FIGS. 11-14 are graphs of constellations showing various embodiments in a generalized constellation space. FIG. 11 is a constellation graph showing an exemplary path between constellation points and having a low magnitude event. In this case, the contents of Table 1, infra, detail the germane aspects of this trajectory path with the 8 samples depicted in FIG. 11.

TABLE 1
Sample X Y R Θ Normalized Θ Delta Θ
1 1.875 2.375 3.02593 51.70984 51.70984
2 1.25 2.25 2.573908 60.9454 60.9454 9.235559
3 0.5 1.75 1.820027 74.0546 74.0546 13.10921
4 −0.187 0.938 0.956459 101.2747 101.2747 27.22008
5 −0.25 0.25 0.353553 135 135 33.72531
6 −0.187 −0.5 0.533825 −110.506 249.4942 114.4942
7 0 −1.609 1.609 −90 270 20.5058
8 0.203 −2.391 2.399602 −85.1471 274.8529 4.852872

Assume an embodiment where the clipping level is 90 and the distribution amount is to the preceding sample. In this case the results would be the same for all the samples, except for samples 5 and 6, as shown below in Table 2. FIG. 12 shows the new sample and path of the constellation path for this clip and redistribution.

TABLE 2
Normal- New Normal-
Sample ized Θ Delta Θ Clip New Delta Θ ized Θ
4 101.2747 27.22008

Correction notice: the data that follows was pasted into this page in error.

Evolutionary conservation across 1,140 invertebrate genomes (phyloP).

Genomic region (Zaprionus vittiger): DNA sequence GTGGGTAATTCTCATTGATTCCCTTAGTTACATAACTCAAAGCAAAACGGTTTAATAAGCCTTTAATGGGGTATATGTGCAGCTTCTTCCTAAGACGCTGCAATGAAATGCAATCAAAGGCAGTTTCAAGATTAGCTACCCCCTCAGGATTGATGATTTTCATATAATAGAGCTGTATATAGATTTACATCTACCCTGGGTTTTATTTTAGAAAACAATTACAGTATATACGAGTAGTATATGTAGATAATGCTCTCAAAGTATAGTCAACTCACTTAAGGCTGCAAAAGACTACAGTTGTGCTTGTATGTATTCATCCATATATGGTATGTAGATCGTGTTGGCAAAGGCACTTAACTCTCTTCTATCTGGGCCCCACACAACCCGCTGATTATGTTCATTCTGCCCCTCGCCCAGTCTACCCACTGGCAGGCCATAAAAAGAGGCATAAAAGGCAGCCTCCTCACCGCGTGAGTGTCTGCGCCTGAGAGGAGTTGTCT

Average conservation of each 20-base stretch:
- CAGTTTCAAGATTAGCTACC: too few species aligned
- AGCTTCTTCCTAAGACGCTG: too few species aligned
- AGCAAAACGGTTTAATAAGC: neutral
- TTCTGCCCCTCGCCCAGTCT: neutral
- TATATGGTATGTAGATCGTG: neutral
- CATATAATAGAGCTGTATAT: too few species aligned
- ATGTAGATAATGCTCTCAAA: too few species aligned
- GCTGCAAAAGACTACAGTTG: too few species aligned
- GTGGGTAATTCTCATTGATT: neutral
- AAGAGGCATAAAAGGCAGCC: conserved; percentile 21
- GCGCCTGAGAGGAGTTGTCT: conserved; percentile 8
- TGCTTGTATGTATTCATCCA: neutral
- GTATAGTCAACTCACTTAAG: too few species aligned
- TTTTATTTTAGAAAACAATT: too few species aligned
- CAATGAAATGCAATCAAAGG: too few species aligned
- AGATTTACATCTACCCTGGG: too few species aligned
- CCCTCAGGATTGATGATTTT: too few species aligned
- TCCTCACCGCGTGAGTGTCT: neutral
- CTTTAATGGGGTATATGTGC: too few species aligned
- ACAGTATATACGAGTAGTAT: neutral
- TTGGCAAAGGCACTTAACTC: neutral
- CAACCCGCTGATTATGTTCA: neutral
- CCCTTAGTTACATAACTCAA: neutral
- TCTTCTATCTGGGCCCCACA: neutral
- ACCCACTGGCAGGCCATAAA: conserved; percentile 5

5 135 33.72531 58.21952 159.4942
6 249.4942 114.4942 24.4942 90.00 249.4942

In another example, assume the same clipping level but assume that the clipped amount is placed onto the succeeding sample. This would affect the clipped sample and the sample that the amount was distributed to, in this case samples 6 and 7. In this case, the results could be summarized in Table 3, below. This change is detailed in FIG. 13.

TABLE 3
Normal- New Normal-
Sample ized Θ Delta Θ Clip New Delta Θ ized Θ
6 249.4942 114.4942 24.4942 90.00 225
7 270 20.5058 45 270
8 274.8529 4.852871

In yet another example assume the same clipping level. However assume that the distributed amount is spread among the preceding and succeeding samples on an equal basis. The results are summarized in Table 4, below. This result is pictured in FIG. 14.

TABLE 4
Sam- Normal- New New Normal-
ple ized Θ Delta Θ Clip Delta Θ ized Θ
4 101.2747 27.22008
5 135 33.72531 45.97241 147.2471
6 249.4942 114.4942 24.4942032 90 237.2471
7 270 20.5058 32.7529 270
8 274.8529 4.852871

Accordingly, this clip detect and redistribution allows for a conditioning of low magnitude events without extraneous overhead. This allows the low-magnitude events (distinguished by a high change in bandwidth in the phase or frequency component) to be dealt with on a sample point basis, or on a basis involving just a few sample points, as opposed to adding a pulse affecting the entire path. Further, the conditioning is performed in one domain, as opposed to multiple domains.